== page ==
The Shakespeare Conference: SHK 9.0504  Tuesday, 26 May 1998.

From:           William Williams <This email address is being protected from spambots. You need JavaScript enabled to view it.>
Date:           Monday, 25 May 1998 21:49:43 -0400
Subject:        Troublesome quotations

I would not normally trouble the list with this sort of thing, but I
have recently been troubled by two quotations from quite different
sources which I cannot place/identify or find anything about.

1. Peter Kellner, writing about politics in the 19 April 1998 +Observer+
opens his column by talking about the Globe theatre in Shakespeare's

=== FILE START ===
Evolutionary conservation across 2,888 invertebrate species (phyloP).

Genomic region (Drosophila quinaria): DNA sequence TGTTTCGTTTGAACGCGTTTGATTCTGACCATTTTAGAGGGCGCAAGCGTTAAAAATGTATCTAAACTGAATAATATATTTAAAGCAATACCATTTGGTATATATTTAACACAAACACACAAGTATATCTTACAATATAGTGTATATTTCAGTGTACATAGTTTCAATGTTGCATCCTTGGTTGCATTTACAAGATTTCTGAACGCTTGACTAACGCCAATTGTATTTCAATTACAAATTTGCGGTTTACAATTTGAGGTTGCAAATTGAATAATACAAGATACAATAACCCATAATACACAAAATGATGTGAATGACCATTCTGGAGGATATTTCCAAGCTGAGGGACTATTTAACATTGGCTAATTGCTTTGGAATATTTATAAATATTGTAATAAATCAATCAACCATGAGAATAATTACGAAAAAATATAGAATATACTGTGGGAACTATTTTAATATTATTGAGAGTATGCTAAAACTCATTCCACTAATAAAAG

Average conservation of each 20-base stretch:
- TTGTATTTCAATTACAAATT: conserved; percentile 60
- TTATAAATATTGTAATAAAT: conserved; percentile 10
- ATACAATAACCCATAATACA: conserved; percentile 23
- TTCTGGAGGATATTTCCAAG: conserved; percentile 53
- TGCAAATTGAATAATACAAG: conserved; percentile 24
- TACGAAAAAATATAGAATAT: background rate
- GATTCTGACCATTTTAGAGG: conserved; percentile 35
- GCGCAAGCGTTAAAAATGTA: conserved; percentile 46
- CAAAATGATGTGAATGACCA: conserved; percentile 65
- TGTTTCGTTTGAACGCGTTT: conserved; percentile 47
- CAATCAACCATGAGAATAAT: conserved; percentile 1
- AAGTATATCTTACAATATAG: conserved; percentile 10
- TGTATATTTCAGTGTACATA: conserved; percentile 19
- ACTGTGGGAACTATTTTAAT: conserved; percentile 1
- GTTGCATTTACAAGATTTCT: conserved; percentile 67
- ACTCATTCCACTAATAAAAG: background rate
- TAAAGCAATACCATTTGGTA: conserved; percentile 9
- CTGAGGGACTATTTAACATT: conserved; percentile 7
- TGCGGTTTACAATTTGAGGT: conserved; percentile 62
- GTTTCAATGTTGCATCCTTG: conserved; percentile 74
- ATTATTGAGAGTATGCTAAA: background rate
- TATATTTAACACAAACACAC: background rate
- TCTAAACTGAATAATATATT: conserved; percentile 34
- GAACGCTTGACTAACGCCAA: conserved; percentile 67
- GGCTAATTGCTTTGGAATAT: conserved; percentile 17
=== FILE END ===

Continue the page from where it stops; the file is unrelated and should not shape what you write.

time and says, "So each morning the theatre raised coloured flags to
describe that afternoon's play.  Blue stood for comedy, red for
tragedy."  Where does he get this?  I know the theatre's flew their
flags to indicate a performance but red or blue?  Have I reached my
great age and never registered this basic piece of information?

2. Legible clothing.  I bought a "Groundling" t-shirt at the Globe in
January.  There is a quotation on it:  "Let that clapper, your tongue,
be tossed so high, that all the house may ring of it. . . ."  I know it
is not from Shakespeare.  I have asked the Globe (electronically) about
it and was told they would get back to me.  They never have.  I find it
in no obvious books of quotations and similar reference books.  I do not
like to wear clothing which has quotations for I cannot provide sources.

No one can say I ask this list run of the mill questions.

William Proctor Williams

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